NEW YORK – The Hellenic American Association for Professionals in Finance (HABA), held a discussion on Artificial Intelligence and Finance on March 6 at the Wells Fargo Connections in Manhattan. The panel discussion, “AI and Finance: Is this a job killer?” offered insights into the latest trends for AI and machine learning, among other trends, related to finance.
HABA is a non-profit organization founded in 1982 to promote the educational and professional interests of the Greek and philhellenic community in the banking and financial services industries.
James P. Gerkis, served as moderator for the panel discussion which included HABA VP Bob Savage, Nathan Stevenson, Dan Wagner and Stavros Zervoudakis.
Gerkis, Partner, Proskauer Rose LLP, and president of the Columbia University Club, has extensive experience in complex corporate transactions, capital markets, venture capital, and the media.
Savage is the CEO of CC TRACK Solutions, Nathan Stevenson is CEO and founder of Forwardlane Inc., Dan Wagner is CEO of Country Risk Solutions, while Stavros Zervoudakis is a scientist in the field of artificial intelligence.
The increasing use of artificial intelligence by modern states, the financial importance that the information nowadays has gained and the ever-increasing tendency of modern people to rely more and more on technological means were the main axes of the discussion.
Zervoudakis pointed out the tremendous difference in the budgets available to modern states in order to equip themselves with technology.
An example is China, which spends $150 million in this direction, while other countries such as Australia are hardly investing in technological progress.
It is assumed that there is a strategic development in the U.S. for artificial intelligence, but it is doubtful whether one can demonstrate what this strategy is, or how it can be applied practically.
Everything shows that we are at the point where essential considerations are necessary on how to handle all this development. A key factor in the successful implementation of artificial intelligence has to do with how many of us are connected to the internet. At the global population level, internet users reach only 40%, while in the U.S. the figure reaches 65%. So the heart of the problem lies in the existence or loss of appropriate infrastructure.
The need for access to capital is also clear. In the U.S., for example, the private sector has easy access to capital, which is not the case in other countries.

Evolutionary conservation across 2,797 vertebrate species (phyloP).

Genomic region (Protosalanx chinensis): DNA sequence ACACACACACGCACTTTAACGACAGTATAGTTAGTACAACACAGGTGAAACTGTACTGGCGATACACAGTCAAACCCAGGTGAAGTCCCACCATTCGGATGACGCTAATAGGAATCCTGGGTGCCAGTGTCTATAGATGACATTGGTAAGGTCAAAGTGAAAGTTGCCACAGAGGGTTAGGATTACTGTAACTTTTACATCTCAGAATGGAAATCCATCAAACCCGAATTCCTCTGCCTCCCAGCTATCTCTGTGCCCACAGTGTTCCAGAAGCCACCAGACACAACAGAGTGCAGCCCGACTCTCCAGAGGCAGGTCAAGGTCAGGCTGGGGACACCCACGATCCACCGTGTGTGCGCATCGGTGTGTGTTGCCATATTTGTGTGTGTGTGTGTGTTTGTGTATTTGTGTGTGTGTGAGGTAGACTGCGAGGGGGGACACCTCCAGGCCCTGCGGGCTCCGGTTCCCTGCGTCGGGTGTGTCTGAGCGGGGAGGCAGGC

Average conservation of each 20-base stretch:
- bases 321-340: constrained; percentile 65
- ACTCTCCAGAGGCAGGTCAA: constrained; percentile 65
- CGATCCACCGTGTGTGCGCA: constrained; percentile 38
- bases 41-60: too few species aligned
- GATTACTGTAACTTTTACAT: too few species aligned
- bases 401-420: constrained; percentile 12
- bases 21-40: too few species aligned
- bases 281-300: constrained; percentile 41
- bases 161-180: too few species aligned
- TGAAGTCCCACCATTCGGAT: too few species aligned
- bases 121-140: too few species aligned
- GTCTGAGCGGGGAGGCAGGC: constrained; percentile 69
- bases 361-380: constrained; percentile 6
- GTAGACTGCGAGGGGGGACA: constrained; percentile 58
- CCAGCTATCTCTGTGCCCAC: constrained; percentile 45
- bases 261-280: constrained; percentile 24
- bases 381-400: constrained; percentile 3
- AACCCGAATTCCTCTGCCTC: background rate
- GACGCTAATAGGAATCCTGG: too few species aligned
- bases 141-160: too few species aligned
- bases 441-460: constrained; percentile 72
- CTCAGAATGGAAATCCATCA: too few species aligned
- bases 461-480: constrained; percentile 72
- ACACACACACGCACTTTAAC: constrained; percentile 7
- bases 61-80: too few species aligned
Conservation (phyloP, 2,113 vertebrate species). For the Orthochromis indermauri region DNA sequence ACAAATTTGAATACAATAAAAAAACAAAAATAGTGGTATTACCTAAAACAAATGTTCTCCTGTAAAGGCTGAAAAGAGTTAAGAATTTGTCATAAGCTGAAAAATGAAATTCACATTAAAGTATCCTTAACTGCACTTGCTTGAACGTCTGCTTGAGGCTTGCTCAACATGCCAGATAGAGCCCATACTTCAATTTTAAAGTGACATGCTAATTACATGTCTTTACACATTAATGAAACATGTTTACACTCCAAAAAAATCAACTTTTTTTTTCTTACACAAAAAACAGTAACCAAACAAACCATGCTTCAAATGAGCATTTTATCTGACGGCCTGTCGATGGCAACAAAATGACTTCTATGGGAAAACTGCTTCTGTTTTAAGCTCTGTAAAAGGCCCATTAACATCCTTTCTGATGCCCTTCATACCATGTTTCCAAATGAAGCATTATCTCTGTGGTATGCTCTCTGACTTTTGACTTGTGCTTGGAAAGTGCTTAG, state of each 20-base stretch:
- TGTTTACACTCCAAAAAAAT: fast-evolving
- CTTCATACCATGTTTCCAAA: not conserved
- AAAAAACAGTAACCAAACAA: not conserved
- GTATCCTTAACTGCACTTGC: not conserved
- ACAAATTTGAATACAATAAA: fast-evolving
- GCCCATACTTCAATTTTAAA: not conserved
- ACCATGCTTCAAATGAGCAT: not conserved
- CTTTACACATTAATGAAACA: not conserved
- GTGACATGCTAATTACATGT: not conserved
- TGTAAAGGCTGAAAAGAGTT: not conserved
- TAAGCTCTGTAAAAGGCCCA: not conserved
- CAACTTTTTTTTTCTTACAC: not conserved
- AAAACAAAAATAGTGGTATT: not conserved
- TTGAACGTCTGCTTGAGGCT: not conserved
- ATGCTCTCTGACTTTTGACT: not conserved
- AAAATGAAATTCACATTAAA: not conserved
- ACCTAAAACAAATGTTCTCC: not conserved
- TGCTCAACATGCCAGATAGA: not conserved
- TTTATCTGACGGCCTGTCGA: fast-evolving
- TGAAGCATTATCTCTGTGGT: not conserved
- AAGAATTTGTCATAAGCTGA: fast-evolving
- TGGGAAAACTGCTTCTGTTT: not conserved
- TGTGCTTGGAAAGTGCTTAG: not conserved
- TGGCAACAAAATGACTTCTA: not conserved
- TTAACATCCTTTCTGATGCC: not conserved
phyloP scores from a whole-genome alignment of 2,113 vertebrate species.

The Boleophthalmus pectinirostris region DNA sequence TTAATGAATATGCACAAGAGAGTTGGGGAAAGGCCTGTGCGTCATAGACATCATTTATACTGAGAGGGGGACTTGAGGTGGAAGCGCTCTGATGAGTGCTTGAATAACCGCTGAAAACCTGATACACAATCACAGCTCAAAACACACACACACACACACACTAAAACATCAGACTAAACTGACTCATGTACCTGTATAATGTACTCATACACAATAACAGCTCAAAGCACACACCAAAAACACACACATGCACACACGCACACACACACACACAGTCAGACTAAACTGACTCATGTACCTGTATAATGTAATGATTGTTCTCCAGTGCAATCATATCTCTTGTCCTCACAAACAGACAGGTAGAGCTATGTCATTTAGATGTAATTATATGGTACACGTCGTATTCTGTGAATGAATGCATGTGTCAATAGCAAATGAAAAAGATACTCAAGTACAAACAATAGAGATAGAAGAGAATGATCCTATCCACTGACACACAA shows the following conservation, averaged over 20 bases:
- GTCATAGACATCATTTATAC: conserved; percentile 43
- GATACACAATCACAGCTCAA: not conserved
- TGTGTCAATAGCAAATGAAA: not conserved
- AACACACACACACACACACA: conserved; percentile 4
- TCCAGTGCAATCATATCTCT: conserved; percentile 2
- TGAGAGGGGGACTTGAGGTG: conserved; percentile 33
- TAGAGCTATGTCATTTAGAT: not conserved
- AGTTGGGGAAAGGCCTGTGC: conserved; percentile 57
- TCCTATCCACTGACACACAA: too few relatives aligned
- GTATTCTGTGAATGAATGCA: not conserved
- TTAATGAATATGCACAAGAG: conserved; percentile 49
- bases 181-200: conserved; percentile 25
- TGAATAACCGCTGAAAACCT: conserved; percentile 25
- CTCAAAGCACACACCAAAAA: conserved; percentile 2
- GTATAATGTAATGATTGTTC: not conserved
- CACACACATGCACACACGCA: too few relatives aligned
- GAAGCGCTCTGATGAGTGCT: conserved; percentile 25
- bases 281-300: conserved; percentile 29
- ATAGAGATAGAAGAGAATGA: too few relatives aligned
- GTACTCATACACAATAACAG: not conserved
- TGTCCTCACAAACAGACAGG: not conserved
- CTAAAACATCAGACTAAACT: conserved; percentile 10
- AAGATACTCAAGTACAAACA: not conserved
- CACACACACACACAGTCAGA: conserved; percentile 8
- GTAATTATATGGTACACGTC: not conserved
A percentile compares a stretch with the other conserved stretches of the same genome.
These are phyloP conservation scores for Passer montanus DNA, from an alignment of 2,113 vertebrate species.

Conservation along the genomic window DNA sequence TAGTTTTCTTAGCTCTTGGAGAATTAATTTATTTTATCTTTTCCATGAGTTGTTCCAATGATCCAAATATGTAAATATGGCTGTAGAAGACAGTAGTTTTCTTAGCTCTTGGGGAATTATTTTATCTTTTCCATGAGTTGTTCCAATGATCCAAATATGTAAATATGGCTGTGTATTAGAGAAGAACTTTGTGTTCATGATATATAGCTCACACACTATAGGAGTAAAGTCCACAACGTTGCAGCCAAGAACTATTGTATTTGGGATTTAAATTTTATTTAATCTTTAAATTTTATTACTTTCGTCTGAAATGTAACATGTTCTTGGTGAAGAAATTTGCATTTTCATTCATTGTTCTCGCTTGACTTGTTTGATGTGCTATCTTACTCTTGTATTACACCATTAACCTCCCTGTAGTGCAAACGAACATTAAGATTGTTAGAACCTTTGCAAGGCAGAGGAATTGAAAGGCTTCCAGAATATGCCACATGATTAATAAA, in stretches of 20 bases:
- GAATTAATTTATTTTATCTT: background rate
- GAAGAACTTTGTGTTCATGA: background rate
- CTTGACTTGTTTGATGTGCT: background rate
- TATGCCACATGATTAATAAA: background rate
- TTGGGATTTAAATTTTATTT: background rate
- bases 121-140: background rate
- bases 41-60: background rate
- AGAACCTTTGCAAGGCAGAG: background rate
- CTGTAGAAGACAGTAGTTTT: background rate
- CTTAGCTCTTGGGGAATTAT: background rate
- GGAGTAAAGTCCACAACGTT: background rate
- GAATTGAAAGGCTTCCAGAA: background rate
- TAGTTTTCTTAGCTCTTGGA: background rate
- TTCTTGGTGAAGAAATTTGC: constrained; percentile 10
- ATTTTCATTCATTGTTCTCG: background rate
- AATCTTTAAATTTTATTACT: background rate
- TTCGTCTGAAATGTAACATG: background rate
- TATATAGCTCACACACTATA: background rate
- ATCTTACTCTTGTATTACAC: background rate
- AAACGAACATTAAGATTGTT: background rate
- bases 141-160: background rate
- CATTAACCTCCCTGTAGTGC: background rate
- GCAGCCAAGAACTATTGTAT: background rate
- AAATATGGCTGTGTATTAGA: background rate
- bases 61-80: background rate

On the other hand, China has merged public and private resources. “In my view, one of the biggest problems for the advancement of artificial intelligence in the U.S. has to do with the lack of synchronization between the public and private sectors. If we can unite the two, and the two sectors work together on a national level, we could see real progress,” said Zervoudakis.
Other issues discussed included privacy in the era of social media and smartphones. Still panelists talked about the dangers of developing artificial intelligence and advanced algorithms.
The most basic of these dangers has to do with the dystopic future that awaits us all if this artificial intelligence goes out of control and instead of serving, it controls humanity. The panelists wondered if Artificial Intelligence could teach compassion.
Stevenson shares the same view as Elon Mask, that in the next decade our life will be totally different from what we know today.
Finally, the most important question that was impossible to answer negatively or positively was whether, ultimately, having all these machines working for us, would lead to unemployment and social problems, or give humanity time to deal with more creative and remarkable issues.
Present at the event were the Consul General of Greece in New York Konstantinos Koutras, Consul Lana Zochiou, members of HABA and the community.
The next HABA event will take place on April 4 celebrating their 37th Anniversary at their Executive of the Year Award Dinner 2019, honoring Dr. George Handjinicolaou, Chairman of the Board of Directors, Piraeus Bank & Athens Stock Exchange, at the Union League Club of New York.